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Lively, which provides a digital platform to help users more easily manage health savings accounts (HSAs), announced today that it has secured a $4.2 million seed round. Investors include Streamlined Ventures, Transmedia Capital, Y Combinator, SV Angel, PJC, The Durant Company (Kevin Durant and Rich Kleiman), Liquid 2 Ventures, Haystack Partners, and other angel investors.

The San Francisco-based startup launched its platform in March after graduating from Y Combinator’s Winter 2017 batch. Lively helps employees better manage their HSAs by consolidating all the administrative and financial information onto one platform.

Above: Example of an individual’s Lively dashboard

Image Credit: Lively

While the goal of HSAs is to allow Americans to save tax-free money for their out-of-pocket medical expenses, Lively cofounder and CEO Alex Cyriac argues that HSAs can also offer the flexibility to save for health costs over the long-term, well into retirement.

“HSAs were not designed to be used as retirement vehicles, but they actually provide more tax benefits than a traditional retirement vehicle, like a 401k or IRA, and require no mandatory distributions, so you can save well into your 70s, 80s, and 90s,” he wrote in an email to VentureBeat.

There are two aspects that make a health plan HSA-eligible: For individuals, the first $1,300 must come out of pocket before insurance kicks in (copays, coinsurance, etc.). For families, that amount is $2,600. Also, the annual out-of-pocket maximum cannot be greater than $6,550 for individuals and $13,100 for families.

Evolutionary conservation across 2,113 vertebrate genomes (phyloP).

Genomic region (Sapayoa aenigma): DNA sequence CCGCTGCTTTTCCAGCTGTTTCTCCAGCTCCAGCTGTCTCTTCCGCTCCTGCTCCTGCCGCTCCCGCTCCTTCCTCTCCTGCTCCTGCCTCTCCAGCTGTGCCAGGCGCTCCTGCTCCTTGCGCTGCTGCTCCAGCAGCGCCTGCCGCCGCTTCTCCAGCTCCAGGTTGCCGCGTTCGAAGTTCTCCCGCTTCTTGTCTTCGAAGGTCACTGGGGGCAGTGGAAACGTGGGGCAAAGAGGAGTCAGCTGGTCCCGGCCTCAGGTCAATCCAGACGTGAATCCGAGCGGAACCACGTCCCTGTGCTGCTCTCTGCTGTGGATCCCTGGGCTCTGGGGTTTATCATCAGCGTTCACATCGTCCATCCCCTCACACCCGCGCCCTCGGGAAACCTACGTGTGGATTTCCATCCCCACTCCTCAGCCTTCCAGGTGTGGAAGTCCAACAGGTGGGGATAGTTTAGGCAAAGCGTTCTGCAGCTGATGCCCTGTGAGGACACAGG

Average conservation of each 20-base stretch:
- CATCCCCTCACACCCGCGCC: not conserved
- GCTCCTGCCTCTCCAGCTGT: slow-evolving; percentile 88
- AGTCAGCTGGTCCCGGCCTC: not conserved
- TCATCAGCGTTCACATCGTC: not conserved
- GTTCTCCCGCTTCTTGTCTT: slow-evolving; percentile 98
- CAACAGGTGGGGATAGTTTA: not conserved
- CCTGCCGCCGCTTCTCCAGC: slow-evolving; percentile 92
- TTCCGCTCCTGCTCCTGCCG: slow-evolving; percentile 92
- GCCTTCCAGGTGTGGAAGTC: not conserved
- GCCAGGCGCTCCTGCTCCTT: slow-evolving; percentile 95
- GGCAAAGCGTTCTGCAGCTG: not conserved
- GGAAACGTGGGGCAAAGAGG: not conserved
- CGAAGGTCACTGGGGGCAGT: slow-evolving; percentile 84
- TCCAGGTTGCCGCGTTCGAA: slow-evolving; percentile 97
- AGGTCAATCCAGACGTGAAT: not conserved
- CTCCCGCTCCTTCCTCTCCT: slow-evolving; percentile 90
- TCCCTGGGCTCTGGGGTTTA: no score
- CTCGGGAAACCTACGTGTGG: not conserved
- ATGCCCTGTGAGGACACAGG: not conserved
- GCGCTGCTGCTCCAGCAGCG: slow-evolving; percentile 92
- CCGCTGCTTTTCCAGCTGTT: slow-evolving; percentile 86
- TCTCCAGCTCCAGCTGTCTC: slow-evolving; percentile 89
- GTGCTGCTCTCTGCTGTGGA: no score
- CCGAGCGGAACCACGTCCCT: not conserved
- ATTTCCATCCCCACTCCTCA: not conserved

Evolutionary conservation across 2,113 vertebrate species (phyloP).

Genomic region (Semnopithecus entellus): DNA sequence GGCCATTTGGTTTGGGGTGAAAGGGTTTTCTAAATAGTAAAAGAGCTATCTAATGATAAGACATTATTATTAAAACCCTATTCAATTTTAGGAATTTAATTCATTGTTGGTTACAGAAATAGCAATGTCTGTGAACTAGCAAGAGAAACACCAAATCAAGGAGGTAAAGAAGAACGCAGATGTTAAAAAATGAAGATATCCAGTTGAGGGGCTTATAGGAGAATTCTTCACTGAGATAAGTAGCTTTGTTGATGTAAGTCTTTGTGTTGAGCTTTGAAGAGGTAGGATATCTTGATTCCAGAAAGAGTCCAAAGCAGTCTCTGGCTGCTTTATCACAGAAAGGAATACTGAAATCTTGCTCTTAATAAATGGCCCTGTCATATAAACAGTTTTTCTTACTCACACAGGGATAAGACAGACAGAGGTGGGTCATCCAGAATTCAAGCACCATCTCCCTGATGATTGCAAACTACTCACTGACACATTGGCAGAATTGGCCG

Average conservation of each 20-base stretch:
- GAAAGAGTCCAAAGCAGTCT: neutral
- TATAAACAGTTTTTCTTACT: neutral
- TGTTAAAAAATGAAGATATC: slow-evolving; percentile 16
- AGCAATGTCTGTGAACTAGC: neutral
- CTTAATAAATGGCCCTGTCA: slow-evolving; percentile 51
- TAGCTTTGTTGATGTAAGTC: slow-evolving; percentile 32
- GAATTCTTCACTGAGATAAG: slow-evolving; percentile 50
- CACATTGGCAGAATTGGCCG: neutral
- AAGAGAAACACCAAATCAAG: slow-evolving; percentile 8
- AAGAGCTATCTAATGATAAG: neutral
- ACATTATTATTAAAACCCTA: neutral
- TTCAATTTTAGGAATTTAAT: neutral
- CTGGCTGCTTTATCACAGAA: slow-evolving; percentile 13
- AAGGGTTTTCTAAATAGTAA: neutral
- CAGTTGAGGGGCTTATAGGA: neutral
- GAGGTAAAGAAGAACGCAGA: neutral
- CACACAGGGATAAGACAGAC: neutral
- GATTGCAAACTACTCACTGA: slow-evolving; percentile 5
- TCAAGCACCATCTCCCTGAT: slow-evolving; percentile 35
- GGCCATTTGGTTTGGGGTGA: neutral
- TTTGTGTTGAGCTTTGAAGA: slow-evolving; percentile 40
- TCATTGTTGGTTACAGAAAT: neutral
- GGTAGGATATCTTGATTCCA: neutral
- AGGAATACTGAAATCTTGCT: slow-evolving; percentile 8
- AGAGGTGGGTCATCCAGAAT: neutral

While Lively declined to comment on how many customers it has, Cyriac claims that the startup has been growing 50 percent month-over-month since its launch. “We expect the growth to quadruple as we enter open enrollment season (the time at which most employers renew their health insurance plans),” he wrote.

Lively charges businesses 4 dollars  per enrolled employee, per month, with discounts at scale, and it is free for individuals. Cyriac views incumbents in the space, such as HealthEquity, Optum Bank, and HSA Bank, as direct competitors.

In addition to its funding announcement, Lively is also kicking off new investment capabilities for its customers through its partnership with TD Ameritrade. “We were getting a lot of feedback from our users about wanting more options when it comes to investments,” wrote Cyriac.

In fact, the startup launched a self-directed brokerage option through TD Ameritrade to enable customers to invest their HSA funds by leveraging a variety of investment options, including individual stocks, bonds, CDs, ETFs, and mutual funds. “Simply put, users can invest in what they want,” he explained.

If users choose to invest their HSA funds, Lively charges them a flat fee of $2.50 per month. Since investments carry risk, Lively recommends potential investors consult with an investment or financial professional before doing so.

The startup will use today’s cash injection to grow its team of eight and continue its integrations with payroll providers, HRIS systems, and BenAdmin platforms.

While the HSA was introduced into law back in late 2003 under the Bush administration and continued growing under the Obama administration, the Trump administration could take things in a new direction.

“It’s no secret that the Republicans are doing what they can to repeal the Affordable Care Act,” wrote Cyriac. “They have introduced six or seven bills to Congress as far as a potential replacement, and every single one of them has an expansion of HSAs, which is obviously great for our business, if it indeed happens.”

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